But Check Point “fuzzed” a “hole” into this secure world
In a 4-month research project, Check Point researchers attempted and succeeded to reverse Qualcomm’s “Secure World” operating system. Check Point researchers leveraged a “fuzzing” technique to expose the hole. Fuzz testing (fuzzing) is a quality assurance technique used to discover coding errors and security loopholes in software, operating systems or networks. It involves inputting massive amounts of random data, called fuzz, to the test subject in an attempt to make it crash.
Check Point implemented a custom-made fuzzing tool, which tested trusted code on Samsung, LG, and Motorola devices. Through fuzzing, Check Point found 4 vulnerabilities in trusted code implemented by Samsung (including S10), 1 in Motorola, 1 in LG, but all code sourced by Qualcomm itself. To address the vulnerability, the runtime of Android needs to be protected from both attackers and users. This is typically achieved by moving the secure storage software to a hardware-supported TEE.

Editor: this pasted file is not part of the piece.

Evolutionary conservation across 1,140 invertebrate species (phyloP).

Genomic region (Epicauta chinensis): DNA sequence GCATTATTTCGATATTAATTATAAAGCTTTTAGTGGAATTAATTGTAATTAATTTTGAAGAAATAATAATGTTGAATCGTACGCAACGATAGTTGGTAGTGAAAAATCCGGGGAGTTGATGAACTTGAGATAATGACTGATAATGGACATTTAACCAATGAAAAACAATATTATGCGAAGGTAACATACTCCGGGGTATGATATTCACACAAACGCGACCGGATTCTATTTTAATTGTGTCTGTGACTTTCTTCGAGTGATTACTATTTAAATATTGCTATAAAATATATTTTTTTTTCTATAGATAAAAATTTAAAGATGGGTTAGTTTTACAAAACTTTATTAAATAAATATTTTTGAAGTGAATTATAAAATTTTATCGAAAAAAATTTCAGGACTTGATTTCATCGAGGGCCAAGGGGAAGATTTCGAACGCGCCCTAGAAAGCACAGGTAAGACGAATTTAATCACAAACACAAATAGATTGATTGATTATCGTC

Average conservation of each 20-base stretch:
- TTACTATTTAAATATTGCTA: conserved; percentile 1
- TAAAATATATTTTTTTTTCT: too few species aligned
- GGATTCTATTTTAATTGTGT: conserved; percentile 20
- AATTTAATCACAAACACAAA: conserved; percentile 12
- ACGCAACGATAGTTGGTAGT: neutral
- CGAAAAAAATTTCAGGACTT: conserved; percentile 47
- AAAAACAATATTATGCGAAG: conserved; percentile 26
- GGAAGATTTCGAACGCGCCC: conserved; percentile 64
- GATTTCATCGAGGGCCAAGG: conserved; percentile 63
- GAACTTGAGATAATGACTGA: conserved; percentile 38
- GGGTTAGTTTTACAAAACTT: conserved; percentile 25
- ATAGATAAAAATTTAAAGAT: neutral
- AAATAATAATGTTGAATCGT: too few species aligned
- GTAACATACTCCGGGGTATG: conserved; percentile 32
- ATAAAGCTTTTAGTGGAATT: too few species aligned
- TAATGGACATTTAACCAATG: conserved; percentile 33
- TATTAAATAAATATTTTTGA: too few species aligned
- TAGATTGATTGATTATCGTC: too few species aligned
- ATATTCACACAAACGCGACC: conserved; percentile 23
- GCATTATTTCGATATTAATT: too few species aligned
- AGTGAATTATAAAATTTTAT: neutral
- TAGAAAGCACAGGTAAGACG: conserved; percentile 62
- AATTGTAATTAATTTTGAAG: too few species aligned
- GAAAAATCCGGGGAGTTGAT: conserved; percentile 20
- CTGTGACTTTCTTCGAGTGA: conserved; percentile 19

Check Point Research disclosed its findings directly to the companies and gave them time to patch vulnerabilities. Samsung patched three vulnerabilities and LG patched one. Motorola and Qualcomm responded, but have yet to provide a patch, and there is no confirmation of a release date yet.
Check Point Research has urged mobile phone users to stay vigilant and check their credit and debit card providers for any unusual activity. In the meantime, they are working with the vendors mentioned to issue patches.